Artificial intelligence (AI) has witnessed a substantial breakthrough in a variety of Internet of Things (IoT) applications and services, spanning from recommendation systems to robotics control and military surveillance. This is driven by the easier access to sensory data and the enormous scale of pervasive/ubiquitous devices that generate zettabytes (ZB) of real-time data streams. Designing accurate models using such data streams, to predict future insights and revolutionize the decision-taking process, inaugurates pervasive systems as a worthy paradigm for a better quality-of-life. The confluence of pervasive computing and artificial intelligence, Pervasive AI, expanded the role of ubiquitous IoT systems from mainly data collection to executing distributed computations with a promising alternative to centralized learning, presenting various challenges. In this context, a wise cooperation and resource scheduling should be envisaged among IoT devices (e.g., smartphones, smart vehicles) and infrastructure (e.g. edge nodes, and base stations) to avoid communication and computation overheads and ensure maximum performance. In this paper, we conduct a comprehensive survey of the recent techniques developed to overcome these resource challenges in pervasive AI systems. Specifically, we first present an overview of the pervasive computing, its architecture, and its intersection with artificial intelligence. We then review the background, applications and performance metrics of AI, particularly Deep Learning (DL) and online learning, running in a ubiquitous system. Next, we provide a deep literature review of communication-efficient techniques, from both algorithmic and system perspectives, of distributed inference, training and online learning tasks across the combination of IoT devices, edge devices and cloud servers. Finally, we discuss our future vision and research challenges.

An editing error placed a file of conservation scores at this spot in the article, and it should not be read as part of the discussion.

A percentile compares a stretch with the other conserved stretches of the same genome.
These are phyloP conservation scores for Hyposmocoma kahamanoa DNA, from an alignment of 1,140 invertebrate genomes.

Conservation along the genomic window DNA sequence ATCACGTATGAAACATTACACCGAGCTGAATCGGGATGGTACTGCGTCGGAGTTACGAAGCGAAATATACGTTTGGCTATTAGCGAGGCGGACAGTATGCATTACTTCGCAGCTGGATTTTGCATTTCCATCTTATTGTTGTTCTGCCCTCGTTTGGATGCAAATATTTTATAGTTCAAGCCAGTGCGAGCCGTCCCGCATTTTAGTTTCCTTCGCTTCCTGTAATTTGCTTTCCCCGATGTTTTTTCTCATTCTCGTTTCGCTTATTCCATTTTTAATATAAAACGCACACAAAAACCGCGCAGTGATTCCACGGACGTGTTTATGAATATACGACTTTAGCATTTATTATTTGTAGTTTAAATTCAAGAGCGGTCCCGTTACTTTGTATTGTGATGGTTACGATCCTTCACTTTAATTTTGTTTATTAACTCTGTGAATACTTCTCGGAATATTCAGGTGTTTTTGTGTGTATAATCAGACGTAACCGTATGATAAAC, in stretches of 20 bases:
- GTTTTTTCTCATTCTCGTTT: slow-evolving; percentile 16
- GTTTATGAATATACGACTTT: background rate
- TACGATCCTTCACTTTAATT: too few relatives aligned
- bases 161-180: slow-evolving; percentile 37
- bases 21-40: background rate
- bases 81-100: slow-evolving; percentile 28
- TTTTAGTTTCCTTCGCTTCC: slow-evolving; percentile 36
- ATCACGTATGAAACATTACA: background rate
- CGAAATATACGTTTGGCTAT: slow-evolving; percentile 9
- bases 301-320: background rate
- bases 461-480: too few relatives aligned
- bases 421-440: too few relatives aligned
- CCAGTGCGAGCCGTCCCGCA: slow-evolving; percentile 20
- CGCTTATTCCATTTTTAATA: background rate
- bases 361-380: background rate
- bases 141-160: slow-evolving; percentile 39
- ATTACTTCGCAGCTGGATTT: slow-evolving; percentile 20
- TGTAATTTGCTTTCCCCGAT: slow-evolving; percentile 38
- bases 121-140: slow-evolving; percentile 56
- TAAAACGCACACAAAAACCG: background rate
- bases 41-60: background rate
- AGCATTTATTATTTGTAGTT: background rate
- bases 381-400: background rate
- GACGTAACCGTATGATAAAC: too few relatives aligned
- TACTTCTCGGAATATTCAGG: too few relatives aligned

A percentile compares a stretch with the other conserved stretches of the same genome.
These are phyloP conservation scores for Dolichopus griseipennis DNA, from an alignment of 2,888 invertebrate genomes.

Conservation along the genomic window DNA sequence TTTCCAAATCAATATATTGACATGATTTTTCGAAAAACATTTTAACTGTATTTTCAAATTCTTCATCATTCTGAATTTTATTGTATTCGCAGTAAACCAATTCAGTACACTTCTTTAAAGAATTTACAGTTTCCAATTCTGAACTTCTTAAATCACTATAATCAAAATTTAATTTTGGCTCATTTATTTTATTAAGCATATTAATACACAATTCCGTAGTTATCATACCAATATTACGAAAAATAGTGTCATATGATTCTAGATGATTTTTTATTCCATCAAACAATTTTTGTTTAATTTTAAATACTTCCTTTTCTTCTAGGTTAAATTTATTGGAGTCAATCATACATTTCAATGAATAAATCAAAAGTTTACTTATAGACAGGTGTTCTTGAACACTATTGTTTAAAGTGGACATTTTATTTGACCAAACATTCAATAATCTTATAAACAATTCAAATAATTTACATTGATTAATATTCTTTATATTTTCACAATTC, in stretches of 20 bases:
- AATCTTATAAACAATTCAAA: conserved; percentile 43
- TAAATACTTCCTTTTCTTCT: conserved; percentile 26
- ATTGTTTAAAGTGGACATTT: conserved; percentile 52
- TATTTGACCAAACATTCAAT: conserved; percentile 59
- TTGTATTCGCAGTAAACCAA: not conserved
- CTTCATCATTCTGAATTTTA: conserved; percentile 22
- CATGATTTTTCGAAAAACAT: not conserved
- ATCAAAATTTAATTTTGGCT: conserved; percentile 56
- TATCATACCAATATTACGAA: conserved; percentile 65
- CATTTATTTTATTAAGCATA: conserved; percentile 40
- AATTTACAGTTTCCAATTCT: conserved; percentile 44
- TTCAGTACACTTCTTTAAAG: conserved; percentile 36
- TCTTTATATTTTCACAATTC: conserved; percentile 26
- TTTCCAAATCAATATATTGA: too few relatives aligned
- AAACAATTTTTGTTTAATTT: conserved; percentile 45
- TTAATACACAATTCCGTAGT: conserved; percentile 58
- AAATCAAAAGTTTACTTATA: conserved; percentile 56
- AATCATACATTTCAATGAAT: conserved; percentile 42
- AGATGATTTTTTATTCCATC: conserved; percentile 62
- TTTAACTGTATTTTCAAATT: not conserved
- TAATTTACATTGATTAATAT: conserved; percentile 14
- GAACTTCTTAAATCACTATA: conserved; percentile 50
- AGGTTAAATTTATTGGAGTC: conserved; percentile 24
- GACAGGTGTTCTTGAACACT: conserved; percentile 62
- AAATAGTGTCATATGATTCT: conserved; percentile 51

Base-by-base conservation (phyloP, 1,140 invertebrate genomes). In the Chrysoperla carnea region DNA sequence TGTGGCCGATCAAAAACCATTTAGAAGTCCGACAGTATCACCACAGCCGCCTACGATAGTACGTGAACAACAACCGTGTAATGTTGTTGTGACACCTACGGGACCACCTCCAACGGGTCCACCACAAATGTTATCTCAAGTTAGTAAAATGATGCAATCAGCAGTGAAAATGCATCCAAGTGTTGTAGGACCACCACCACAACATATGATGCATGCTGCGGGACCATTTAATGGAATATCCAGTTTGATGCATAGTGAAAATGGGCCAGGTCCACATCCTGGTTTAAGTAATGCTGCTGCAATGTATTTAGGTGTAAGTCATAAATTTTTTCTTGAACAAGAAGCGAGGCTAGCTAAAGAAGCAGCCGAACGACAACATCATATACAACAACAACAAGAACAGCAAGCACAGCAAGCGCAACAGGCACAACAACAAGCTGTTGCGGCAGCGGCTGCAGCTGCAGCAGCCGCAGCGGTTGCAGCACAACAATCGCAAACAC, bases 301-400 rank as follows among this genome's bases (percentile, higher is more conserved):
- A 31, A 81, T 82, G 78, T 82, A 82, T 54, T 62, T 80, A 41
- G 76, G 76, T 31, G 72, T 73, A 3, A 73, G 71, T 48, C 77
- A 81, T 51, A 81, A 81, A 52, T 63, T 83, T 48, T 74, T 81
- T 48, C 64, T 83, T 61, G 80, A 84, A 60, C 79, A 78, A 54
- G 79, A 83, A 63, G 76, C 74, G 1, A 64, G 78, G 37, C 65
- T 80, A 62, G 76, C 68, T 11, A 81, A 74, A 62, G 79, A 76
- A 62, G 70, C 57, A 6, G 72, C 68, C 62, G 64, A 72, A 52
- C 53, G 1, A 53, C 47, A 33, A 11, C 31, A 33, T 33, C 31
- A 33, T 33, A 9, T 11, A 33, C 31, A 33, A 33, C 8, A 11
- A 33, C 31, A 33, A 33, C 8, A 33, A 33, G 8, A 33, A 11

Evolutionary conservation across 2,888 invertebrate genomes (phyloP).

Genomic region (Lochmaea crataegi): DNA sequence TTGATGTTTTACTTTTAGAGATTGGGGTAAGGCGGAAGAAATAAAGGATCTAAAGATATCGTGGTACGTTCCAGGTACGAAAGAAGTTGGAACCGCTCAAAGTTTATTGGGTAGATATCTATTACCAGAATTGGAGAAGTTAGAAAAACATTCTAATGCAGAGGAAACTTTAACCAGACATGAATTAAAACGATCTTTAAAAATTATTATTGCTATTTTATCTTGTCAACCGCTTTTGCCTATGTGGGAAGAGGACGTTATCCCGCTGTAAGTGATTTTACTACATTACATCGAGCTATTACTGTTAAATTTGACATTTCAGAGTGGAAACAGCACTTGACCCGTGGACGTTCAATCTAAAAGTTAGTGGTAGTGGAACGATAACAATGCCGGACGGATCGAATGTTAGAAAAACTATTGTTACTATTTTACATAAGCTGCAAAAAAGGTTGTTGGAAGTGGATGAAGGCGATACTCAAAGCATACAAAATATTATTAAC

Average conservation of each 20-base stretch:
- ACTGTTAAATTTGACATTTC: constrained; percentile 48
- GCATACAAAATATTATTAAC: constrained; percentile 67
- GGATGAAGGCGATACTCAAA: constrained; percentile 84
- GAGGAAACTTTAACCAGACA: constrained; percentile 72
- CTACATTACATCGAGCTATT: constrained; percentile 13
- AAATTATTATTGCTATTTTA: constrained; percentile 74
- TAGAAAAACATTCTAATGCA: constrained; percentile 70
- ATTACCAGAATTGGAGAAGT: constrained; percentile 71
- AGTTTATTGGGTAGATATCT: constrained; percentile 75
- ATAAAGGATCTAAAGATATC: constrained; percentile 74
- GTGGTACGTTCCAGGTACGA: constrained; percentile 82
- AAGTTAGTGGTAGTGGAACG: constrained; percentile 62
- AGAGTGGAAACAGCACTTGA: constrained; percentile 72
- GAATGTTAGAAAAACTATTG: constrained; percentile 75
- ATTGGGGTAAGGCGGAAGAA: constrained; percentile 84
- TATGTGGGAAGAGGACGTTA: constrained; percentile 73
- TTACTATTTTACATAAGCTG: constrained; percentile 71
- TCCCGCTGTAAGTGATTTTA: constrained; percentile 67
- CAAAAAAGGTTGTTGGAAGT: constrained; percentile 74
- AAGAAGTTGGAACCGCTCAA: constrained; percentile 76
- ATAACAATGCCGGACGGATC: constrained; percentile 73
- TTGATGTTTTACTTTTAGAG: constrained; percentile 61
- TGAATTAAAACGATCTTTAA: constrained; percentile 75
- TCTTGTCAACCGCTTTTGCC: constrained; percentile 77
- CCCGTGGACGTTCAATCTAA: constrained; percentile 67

The study of the social impact of automated decision making has focused largely on issues of fairness at the point of decision, evaluating the fairness (with respect to a population) of a sequence or pipeline of decisions, or examining the dynamics of a game between the decision-maker and the decision subject. What is missing from this study is an examination of precarity: a term coined by Judith Butler to describe an unstable state of existence in which negative decisions can have ripple effects on one's well-being. Such ripple effects are not captured by changes in income or wealth alone or by one decision alone. To study precarity, we must reorient our frame of reference away from the decision-maker and towards the decision subject; away from aggregates of decisions over a population and towards aggregates of decisions (for an individual) over time. An individual who lives with higher precarity is more affected and less able to recover by the same negative decision than another with low precarity. Thus including only the direct impact of a single decision or a few decisions is insufficient to judge if that system was fair. However, precarity is not an attribute of an individual; it is a result of being subject to greater risks and fewer supports, in addition to starting off at a less secure position. Precarity is impacted by racism, sexism, ableism, heterosexism, and other systems of oppression, and an individual's intersectional identity may put one at greater risk in society, subject to a lower income for the same job, less able to build wealth even at the same income level, and less able to recover from harm.